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Magic Mineral to Killer DustTurner & Newall and the Asbestos Hazard$
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Geoffrey Tweedale

Print publication date: 2001

Print ISBN-13: 9780199243990

Published to Oxford Scholarship Online: October 2011

DOI: 10.1093/acprof:oso/9780199243990.001.0001

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The Asbestos ‘Bomb’ Explodes

The Asbestos ‘Bomb’ Explodes

Chapter:
(p.209) 9 The Asbestos ‘Bomb’ Explodes
Source:
Magic Mineral to Killer Dust
Author(s):

Geoffrey Tweedale

Publisher:
Oxford University Press
DOI:10.1093/acprof:oso/9780199243990.003.0009

The 1969 Regulations had for the first time set a quantitative limit for asbestos dust, yet neither the asbestos industry nor the government felt able to implement or enforce such a threshold immediately. The Factory Inspectorate stepped up its surveillance of asbestos factories and planned a new dust survey of the industry, but the demand for sampling was overwhelming. In industry itself, most of the asbestos textile factories in 1970 were operating over the 2-fibre limit and full compliance would clearly take some time. The situation was dire in Turner & Newall's overseas plants. In 1973, an inspection of the company's Canadian plant showed dangerous and dusty conditions. Of the 166 men exposed to asbestos for fifteen years or more, 91 current employees had asbestosis. The Canadian situation was mirrored in Turner & Newall's extensive African mining and manufacturing interests.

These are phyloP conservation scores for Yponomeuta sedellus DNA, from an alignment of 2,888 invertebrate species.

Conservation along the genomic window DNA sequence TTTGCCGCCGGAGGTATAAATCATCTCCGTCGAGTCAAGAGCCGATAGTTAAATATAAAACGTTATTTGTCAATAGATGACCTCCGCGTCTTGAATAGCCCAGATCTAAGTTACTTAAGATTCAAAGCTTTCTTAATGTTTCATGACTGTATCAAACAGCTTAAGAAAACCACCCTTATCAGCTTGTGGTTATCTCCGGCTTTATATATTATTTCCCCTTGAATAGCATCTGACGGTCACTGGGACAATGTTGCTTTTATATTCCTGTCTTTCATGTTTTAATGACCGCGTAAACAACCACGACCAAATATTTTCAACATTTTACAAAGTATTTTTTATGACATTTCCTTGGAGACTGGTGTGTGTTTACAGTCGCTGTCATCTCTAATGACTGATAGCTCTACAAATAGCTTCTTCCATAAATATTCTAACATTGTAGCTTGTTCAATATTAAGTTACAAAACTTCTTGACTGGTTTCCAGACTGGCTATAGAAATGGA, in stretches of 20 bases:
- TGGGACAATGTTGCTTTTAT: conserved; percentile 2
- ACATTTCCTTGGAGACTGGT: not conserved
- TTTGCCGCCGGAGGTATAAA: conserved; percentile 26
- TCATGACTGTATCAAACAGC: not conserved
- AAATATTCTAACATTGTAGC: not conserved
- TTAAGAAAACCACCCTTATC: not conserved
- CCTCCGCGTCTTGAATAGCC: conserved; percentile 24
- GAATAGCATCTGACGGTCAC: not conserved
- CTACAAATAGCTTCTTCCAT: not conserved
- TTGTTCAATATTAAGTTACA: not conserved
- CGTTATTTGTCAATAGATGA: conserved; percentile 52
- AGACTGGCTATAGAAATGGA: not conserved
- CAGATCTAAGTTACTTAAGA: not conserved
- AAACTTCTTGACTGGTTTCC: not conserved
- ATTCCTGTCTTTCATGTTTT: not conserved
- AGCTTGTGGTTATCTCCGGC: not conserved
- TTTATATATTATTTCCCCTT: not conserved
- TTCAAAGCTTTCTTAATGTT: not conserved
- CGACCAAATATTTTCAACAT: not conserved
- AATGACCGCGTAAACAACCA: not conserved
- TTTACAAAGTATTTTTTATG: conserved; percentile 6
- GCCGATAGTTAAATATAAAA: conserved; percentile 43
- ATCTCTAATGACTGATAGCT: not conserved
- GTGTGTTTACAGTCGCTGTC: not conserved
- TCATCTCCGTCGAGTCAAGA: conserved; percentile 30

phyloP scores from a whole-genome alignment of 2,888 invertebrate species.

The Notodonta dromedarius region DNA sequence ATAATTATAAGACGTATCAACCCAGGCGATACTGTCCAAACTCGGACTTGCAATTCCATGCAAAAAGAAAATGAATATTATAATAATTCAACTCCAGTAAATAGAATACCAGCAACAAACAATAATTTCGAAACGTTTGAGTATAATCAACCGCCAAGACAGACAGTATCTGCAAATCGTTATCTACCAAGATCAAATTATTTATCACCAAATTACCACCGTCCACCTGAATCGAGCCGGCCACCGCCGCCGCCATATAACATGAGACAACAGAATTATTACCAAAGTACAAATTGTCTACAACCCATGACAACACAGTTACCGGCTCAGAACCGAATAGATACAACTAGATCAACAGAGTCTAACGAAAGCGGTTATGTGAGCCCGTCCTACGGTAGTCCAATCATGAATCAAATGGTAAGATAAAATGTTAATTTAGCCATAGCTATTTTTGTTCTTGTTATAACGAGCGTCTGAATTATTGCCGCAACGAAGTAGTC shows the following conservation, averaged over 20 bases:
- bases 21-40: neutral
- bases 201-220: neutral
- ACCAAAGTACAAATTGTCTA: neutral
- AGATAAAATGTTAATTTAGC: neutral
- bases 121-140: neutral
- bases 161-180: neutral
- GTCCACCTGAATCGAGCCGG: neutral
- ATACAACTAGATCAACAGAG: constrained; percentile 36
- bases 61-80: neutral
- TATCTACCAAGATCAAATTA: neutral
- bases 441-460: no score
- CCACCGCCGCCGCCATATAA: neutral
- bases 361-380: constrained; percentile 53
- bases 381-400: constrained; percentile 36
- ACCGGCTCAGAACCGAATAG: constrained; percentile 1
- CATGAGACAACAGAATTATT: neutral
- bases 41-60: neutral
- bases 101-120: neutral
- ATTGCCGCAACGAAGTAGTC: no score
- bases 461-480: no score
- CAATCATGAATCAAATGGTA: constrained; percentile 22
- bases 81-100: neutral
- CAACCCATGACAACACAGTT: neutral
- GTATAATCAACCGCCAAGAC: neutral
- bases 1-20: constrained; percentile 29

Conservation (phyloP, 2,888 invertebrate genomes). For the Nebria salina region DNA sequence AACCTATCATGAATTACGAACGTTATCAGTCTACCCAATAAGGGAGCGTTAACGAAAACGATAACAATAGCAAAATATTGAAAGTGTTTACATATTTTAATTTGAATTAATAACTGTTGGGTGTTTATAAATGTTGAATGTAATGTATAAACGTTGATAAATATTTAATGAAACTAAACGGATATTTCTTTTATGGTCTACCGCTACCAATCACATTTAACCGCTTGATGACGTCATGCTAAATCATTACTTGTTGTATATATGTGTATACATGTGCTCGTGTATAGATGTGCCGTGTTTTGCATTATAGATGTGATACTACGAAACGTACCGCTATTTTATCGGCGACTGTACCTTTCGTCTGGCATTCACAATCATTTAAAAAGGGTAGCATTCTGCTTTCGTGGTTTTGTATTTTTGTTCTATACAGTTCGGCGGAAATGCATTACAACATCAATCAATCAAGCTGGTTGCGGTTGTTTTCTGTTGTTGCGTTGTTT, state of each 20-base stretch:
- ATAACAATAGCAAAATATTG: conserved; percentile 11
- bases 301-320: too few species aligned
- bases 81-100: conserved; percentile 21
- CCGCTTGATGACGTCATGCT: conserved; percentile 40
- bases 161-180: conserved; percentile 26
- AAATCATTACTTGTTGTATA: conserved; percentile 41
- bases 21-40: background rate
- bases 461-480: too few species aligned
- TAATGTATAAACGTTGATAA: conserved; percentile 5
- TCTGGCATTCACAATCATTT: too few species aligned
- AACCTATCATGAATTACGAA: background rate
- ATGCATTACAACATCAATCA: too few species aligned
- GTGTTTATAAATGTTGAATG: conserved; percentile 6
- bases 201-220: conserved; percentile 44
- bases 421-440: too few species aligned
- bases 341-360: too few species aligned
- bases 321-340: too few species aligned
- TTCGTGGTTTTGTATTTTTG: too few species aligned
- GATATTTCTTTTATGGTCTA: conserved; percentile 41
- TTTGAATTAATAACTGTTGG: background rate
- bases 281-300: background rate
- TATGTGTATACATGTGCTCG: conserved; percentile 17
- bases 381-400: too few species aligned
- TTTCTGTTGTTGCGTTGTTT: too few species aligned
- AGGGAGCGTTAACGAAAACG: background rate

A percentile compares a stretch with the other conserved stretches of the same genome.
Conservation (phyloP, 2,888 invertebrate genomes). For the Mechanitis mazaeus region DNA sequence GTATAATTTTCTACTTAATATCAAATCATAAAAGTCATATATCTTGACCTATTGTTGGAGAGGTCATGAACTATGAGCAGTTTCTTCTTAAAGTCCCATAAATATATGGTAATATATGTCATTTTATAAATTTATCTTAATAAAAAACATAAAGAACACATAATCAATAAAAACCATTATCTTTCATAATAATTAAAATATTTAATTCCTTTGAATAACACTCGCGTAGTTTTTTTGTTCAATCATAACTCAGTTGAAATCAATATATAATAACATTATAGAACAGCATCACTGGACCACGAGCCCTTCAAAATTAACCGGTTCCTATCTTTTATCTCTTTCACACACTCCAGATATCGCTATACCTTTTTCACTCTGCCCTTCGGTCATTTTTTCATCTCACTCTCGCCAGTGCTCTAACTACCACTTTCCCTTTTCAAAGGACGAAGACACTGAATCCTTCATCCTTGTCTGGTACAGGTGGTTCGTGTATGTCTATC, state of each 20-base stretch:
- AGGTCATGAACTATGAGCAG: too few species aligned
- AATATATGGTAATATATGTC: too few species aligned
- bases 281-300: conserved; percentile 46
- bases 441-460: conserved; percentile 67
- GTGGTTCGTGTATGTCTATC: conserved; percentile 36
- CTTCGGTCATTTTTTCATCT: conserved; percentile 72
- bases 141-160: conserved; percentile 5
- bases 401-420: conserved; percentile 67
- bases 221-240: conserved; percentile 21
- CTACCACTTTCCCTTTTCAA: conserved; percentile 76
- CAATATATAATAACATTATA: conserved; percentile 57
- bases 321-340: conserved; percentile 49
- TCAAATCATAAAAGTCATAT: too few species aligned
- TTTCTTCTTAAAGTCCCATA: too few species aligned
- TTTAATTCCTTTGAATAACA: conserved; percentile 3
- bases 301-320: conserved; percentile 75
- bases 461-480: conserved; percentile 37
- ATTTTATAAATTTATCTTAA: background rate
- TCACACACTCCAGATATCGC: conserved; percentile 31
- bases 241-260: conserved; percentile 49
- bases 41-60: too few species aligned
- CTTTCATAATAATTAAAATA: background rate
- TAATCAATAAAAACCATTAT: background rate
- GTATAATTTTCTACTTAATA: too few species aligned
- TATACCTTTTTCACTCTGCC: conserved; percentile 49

Keywords:   Turner & Newall, asbestos industry, asbestos dust, asbestosis, Factory Inspectorate

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